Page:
RELATED: Gallery of memorable moments at Texas " Full weekend schedule FORT WORTH -- From track "weepers" and multicar inaugural-lap pileups to a winner's circle confrontation between two Indianapolis 500 champs, Texas Motor Speedway has been the site of some of the most remarkable, memorable and bizarre story lines of any circuit on the NASCAR circuit. The 1.5-mile oval outside Fort Worth celebrates its 20th year hosting a NASCAR race this week with Saturday night's Duck Commander 500 (7:30 p.m. ET, FOX, PRN, Sirius XM NASCAR Radio.) And for those of us around at the very beginning, it seems a fitting time to reminisce a bit about the facility's famously storied early history. As they like to remind you in Texas, everything is "bigger" there. And it has been. The track's early trials and tribulations have only contributed to its great character and esteem. In my 25 years of sports journalism, the opening races at Texas Motor Speedway still remain among the most unforgettable times of my career. Never before and never since have I covered a specific beat that provided as much sensation, controversy and must-see-TV as TMS in the early years. Two decades later, the track located at the intersection of an interstate and two major Texas highways has evolved into one of the sport's most prestigious venues. It boasts the largest HD screen, named "Big Hoss," fantastic spectator seating and the most condominiums of any track on the circuit. Plus really great racing. Nearly 195,000 people showed up for the inaugural Texas race in 1997 and most of those who were ticket holders then still are, two decades later proving they are as faithful and optimistic as they were devoted. It turns out those have been good traits for this endeavor. MORE: Paint scheme preview for Texas I had just started work at The Dallas Morning News newspaper in the spring of 1997 a few weeks after Jeff Burton took the checkered flag for NASCAR's first Cup series race at Texas in April. The new facility was considered the "home track" to cover. After reporting on the Indianapolis 500 in May, I was immediately back home in Dallas, ready for the Indy Racing League's night-time debut at TMS the next week. There, a 26-year old future three-time NASCAR Cup champion Tony Stewart put on an open-wheel show for the ages, racing wheel-to-wheel lap-after-lap with Buddy Lazier. Stewart -- who went on to win two Cup races at Texas (2006 and 2011) -- led a race-high 100 of the 208 laps only to suffer an engine failure that night. But toward the end of the race there were questions regarding the scoring shown on the monitor in the press box. And soon after making my way down to the infield to prepare for a super-tight Saturday night newspaper deadline, the real craziness began. While trying to get post-race quotes from the apparent first-time winner Billy Boat ( XFINITY Series driver Chad's dad) and Boat's team owner, Texan A.J. Foyt, I was standing a few feet away when driver Arie Luyendyk confronted Foyt in Victory Lane. After questioning the results, challenging Foyt and suggesting he was actually the legitimate race winner, Luyendyk tumbled into the victory flowers. Boat and Foyt hoisted the trophy. It was surreal. I was on a crazy tight deadline. But the next day in a hastily called press conference, Luyendyk was declared the winner after USAC conceded a scoring error. After USAC officials suggested problems with the track's scoring system, TMS President Eddie Gossage took the press conference podium and strongly reminded that the speedway wasn't responsible for the scoring. "I got home at 3 in the morning knowing we gave the trophy to the wrong winner and had a press conference for 8 in the morning," said Gossage. "I go in to the press conference with two hours of sleep and I'm sitting in the back row and the head scorer for USAC says that the speedway's timing and scoring equipment didn't work. "He says it again and then a third time so I just walked up on stage and stepped up to the podium and eased him to the side and said, " Texas Motor Speedway doesn't own a stop watch. ... People have a right to know when they leave the race track who the winner is and we all didn't get what we paid for." Then after a dramatic exit and door slam, Gossage recalls, "My dad called from Tennessee and said, 'You were raised better, acting like an idiot on television for all the world to see, embarrassing me and your mom.' I said, 'What?' He said, 'You didn't know it was live on ESPN?' "I didn't. And then I was like, 'You're right, sir. I'm sorry. I know better.' " Gossage has a good laugh recalling the whole ordeal now. Foyt, who still disputes the result, kept the trophy and Luyendyk was given another one. A year later, Boat recalled of the evening, "We went into Victory Circle knowing nothing about a scoring error, only that someone was talking derogatory about our race team. You don't do that in a big Texan's Victory Circle." Luyendyk, of Holland, said the incident -- replayed repeatedly all over the world at the time -- actually made him and the Texas Motor Speedway more famous overseas. MORE: Gossage and drivers try to draw state of Texas And then in 1998 came NASCAR's second Cup try. After two multi-car accidents in the inaugural race, conventional wisdom promised this one just had to go down more smoothly. NASCAR's biggest stars such as Rusty Wallace, Ernie Irvan, Dale Earnhardt and Mark Martin were among those who crashed in the opening race. Darrell Waltrip finished last after being involved in a 13-car wreck on the very first turn of the very first lap of Cup competition there. And Burton ended up winning by 4 seconds. Surely, everyone figured, the second race would be smoother. It wasn't. "Weepers" became a familiar word. The water seeping through the track caused qualifying to be completed a day late. And of all things, there was a huge 10-car accident on the second lap of the race. Jeff Gordon and yes, Waltrip, were collected in that melee. Mark Martin won the race by a half-second over Chad Little and Robert Pressley. Shortly after, TMS went through a re-paving and re-fitting, track owner Bruton Smith and Gossage committed to correction. "The first year it was just terrible and everything seemed to go wrong," Gossage conceded this week. "And the second year, obviously you try to improve so all of a sudden here's these weepers that came through. "I remember driving into the infield and in the rearview mirror saw Lake Speed knock the wall down in Turn 1 in qualifying. I thought, 'Oh no.' "I'm always the worst critic," Gossage said, logging the long hours readying for the weekend's big events. "There are things other people might not have noticed but I did. For some reason things worked really well in 1999 when Terry Labonte won and it's been better since then. That's the way a race weekend was supposed to go." Not only has it been better, it's typically a discussion point in every season review. In 2005, Texas finally got the second date it had longed for since I worked at the Dallas paper nearly a decade earlier. And the facility -- big enough to fit every Texas sporting stadium in its infield -- is also a big-time player in the Chase for the Sprint Cup . It's still providing those jaw-dropping, television highlight moments seemingly born with the track. Dale Earnhardt Jr . scored his first Cup win at TMS in April 2000. And Chase Elliott got his first XFINITY Series win here in 2014 driving for Junior at JR Motorsports. Gordon, who won this race in 2009, has starred in a couple TMS highlight reels, too. He was involved in a pair of high profile skirmishes from taking on Burton on-track after a wreck in 2010 to a crazy pit road scuffle with Brad Keselowski in 2014. "You have to be honest," Gossage said. "And looking back, it's just how things occurred. I wouldn't trade any of it, if it is what got us where we are. I'll take where we stand in our success as the most successful major market speedway in the history of this sport. I'll take that. "I won't trade my job with the guy running any other race track because I'm just so proud of what's been accomplished here."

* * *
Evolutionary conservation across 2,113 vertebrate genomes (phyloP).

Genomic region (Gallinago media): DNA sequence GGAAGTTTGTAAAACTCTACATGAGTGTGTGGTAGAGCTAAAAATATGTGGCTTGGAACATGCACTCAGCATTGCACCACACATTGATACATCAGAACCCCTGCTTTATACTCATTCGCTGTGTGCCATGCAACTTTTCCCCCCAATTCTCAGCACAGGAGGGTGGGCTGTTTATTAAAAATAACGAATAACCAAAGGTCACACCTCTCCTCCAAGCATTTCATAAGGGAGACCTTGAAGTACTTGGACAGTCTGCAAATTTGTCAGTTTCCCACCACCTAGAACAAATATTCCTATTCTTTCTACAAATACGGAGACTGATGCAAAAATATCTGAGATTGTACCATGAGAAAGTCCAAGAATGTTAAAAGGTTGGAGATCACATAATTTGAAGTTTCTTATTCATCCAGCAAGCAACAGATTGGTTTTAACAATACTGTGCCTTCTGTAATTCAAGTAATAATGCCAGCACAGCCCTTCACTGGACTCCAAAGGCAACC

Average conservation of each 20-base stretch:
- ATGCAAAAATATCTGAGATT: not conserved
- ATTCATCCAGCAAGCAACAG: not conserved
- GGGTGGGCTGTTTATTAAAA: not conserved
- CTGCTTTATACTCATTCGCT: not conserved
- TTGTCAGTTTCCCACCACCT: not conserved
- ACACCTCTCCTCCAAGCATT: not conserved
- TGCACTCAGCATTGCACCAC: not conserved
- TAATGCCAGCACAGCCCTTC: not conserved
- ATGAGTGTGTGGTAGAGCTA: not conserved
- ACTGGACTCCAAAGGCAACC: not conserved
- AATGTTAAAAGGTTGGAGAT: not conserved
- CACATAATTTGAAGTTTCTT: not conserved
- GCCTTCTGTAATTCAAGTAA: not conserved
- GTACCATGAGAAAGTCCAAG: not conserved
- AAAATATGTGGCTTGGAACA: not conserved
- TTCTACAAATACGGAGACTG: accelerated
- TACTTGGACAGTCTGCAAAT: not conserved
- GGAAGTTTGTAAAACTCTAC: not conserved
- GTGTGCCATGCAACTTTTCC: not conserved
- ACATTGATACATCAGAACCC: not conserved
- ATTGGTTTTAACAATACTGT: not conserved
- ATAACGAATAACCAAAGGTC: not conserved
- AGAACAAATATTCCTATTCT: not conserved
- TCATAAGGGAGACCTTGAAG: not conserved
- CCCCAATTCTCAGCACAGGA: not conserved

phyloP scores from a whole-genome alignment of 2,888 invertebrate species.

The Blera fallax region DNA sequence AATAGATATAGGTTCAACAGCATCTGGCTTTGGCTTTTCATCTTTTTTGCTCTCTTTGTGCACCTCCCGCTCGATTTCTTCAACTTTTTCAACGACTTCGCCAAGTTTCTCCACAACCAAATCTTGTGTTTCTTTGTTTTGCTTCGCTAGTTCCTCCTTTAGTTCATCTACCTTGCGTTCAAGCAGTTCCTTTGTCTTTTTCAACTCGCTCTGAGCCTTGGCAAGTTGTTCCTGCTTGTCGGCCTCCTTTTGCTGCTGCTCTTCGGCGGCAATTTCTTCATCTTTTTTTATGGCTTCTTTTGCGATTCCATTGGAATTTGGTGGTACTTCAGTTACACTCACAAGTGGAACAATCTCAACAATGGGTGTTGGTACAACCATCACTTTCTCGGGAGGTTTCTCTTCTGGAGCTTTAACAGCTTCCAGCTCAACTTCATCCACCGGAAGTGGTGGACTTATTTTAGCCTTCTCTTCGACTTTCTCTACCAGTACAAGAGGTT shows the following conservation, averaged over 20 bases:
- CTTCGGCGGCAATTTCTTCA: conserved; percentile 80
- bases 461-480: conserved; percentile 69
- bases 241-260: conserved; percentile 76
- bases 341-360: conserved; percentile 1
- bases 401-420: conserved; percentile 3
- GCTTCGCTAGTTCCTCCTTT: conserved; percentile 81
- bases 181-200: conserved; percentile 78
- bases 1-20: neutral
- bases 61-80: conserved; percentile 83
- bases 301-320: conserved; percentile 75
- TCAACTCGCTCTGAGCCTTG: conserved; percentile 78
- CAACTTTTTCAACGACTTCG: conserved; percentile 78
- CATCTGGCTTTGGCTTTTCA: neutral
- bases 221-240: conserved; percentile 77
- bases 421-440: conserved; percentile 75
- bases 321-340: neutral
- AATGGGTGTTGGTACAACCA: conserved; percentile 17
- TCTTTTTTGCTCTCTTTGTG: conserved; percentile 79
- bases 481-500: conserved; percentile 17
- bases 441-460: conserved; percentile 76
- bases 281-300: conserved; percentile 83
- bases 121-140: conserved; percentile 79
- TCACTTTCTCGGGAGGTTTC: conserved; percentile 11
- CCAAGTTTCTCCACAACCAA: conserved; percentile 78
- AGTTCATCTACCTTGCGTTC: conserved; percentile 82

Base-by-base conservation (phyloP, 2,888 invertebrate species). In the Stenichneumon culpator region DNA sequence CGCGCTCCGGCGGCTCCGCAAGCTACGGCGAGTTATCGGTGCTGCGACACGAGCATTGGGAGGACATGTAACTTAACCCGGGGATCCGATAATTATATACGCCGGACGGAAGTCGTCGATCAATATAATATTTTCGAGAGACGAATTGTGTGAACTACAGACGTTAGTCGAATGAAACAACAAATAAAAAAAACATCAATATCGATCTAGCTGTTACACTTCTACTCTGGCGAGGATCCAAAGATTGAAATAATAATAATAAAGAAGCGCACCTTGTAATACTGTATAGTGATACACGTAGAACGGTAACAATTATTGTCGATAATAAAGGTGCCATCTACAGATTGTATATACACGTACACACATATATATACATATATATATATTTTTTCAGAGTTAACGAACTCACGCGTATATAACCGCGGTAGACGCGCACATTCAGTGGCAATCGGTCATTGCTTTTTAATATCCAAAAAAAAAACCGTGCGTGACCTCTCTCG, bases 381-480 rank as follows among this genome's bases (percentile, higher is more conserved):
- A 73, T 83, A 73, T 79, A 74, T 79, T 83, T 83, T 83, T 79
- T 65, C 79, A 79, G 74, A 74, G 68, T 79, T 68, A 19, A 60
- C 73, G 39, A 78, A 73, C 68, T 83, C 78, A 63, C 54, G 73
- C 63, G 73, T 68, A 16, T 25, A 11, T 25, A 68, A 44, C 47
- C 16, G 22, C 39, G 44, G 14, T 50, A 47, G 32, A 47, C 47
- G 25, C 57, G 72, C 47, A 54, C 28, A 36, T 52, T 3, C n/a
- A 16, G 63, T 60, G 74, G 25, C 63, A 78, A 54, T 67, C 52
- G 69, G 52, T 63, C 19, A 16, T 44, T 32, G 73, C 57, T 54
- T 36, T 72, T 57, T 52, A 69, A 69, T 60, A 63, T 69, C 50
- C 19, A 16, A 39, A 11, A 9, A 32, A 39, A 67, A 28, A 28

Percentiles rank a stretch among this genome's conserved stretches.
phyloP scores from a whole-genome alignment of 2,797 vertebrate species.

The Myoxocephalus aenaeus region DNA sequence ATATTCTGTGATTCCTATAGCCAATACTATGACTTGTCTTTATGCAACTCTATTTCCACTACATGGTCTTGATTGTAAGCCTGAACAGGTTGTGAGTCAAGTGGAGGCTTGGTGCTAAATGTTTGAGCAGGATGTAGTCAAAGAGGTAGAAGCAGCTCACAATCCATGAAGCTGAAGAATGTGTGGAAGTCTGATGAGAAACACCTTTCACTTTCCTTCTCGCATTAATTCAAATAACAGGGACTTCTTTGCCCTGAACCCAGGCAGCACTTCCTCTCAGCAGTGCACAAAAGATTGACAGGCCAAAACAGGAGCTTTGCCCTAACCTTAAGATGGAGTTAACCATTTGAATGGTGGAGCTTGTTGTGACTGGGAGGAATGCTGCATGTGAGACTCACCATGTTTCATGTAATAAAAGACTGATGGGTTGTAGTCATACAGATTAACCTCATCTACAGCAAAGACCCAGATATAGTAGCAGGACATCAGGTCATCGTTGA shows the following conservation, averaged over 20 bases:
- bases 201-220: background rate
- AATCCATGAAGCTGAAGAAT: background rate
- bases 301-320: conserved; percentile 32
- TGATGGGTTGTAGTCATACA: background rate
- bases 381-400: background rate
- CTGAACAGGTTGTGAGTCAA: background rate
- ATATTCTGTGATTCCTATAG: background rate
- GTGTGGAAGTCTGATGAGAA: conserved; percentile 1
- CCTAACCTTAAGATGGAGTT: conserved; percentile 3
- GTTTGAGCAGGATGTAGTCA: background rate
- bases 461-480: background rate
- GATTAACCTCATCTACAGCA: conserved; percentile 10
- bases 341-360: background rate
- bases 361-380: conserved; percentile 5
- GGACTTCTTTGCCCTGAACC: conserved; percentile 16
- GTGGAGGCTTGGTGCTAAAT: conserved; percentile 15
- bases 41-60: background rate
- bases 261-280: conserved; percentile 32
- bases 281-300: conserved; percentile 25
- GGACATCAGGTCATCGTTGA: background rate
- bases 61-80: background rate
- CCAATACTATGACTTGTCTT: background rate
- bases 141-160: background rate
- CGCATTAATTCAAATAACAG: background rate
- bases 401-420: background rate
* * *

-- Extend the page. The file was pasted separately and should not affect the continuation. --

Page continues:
Pit Road Officiating: From 'what-ifs' to Year 2
NASCAR's warm embrace of innovation was about to send out a pivotal trial balloon. The snazzy new Pit Road Officiating (PRO) system had been thoroughly tested and troubleshot, closing in on its goal of implementing technology to make officials' jobs more efficient and safer and to better enforce pit-road penalties. Still, there was a natural anxiety among the sanctioning body's competition officials ahead of its grand debut. "Just a common, normal apprehension," Chad Little explained, adding with understatement, "and just a little thing called the Daytona 500 ." Little , named to the new role of NASCAR's managing director in charge of technical inspection and officiating just 20 days ahead of last year's season-opening Great American Race, wasn't alone in sharing some mild anxiety. Media were given a tour of the then-nondescript trailer in the offseason, complete with a demonstration of the eight workstations where officials would cycle through double-time video footage to verify potential penalties against laser-mapped telemetry -- all in close to real time. There weren't vocal doubters, but uncertainty remained about how the system would work in real race conditions. RELATED: See photos from that tour Each event has its own importance, but with the maiden voyage taking place in stock-car racing's Super Bowl, the stakes were plenty high. "We're going into Daytona every year for our biggest race with not necessarily on pins and needles, but we're geared up, we know that we can do the job, but we're always thinking about the 'what-ifs,' and I'd be lying if that wasn't the case going into last year with the PRO system," said Jim Cassidy, NASCAR Senior Vice President of Racing Operations. "But we had redundancies, we had a plan in place … for every scenario that we can imagine, but at the same time we know there's also the unknown. "Sometimes what we're the best at is dealing with things as they come along. In that case, fortunately, we enjoyed the fruits of it and it was more fine-tuning than dealing with any major issues, which is a credit to everybody involved." The PRO technology, which returns for its second year with a much higher comfort level entering next month's Speedweeks at Daytona International Speedway , was on display earlier this week at the NASCAR Summit, the industry's annual preseason convention for track services, medical, safety and security workers. The record number of almost 900 attendees for the Summit's 15th year had the opportunity to tour the PRO trailer firsthand and learn about its intricacies. It turns out that many of those worries heading into 2015 were unfounded. All of the system's fail-safes performed as expected, and fears that the Pit Road Officiating trailer would be especially nitpicky in identifying infractions never materialized: Last year's Daytona 500 tallied 29 pit-road violations, compared to 31 for the previous season and 28 in the year before that. The races that followed took a similar pattern. "We were pretty much really comfortable with everything, but going into Daytona, we were concerned that what if we have 100 penalties," Little said. "We don't want to bog down the race with a bunch of travelling calls. We were real mindful of that, but we didn't know exactly what we had because it's a brand-new system. Those things develop throughout the year, but thank gosh we didn't have any stumbling blocks at Daytona." WATCH SYSTEM IN ACTION: Footage of over-the-wall penalty for No. 88 Learning logistics Attendees at Monday's sessions at the NASCAR Summit received guidelines about how to best prepare their tracks for year two of the Pit Road Officiating structure. The seminar stressed the importance of uniformity in painting the bordering lines to pit boxes and the need to coordinate with NASCAR officials when mounting the 50 cameras that capture pit stop footage during the course of a race. Adhering to those instructions tends to make life easier for George Grippo, NASCAR's managing director of technology field and media operations. Beyond the PRO system, his responsibilities include the logistics of the trackside TV compound, timing and scoring, user support and maintenance and all the wiring, cables and power needed to make the technology go. The biggest learnings from PRO's first season, Grippo said, were that camera placement is paramount and that every track presents its own set of obstacles. Bristol Motor Speedway , for instance, had an accommodating roofline but cameras were mounted at much higher angles than a larger track such as Michigan International Speedway , where cameras were placed over the top row at the back of the grandstands at a greater distance. At Sonoma Raceway, cameras were located on a makeshift mount on heavy scissor-lift equipment aimed at pit road. In each instance, working with tracks became imperative. "Every time we went to a new place, it was a challenge," Grippo says. "I think now we've kind of gotten that stuff dialed in, but first-year growing pains were all around, trying to figure it out on the fly -- and you don't have a lot of time."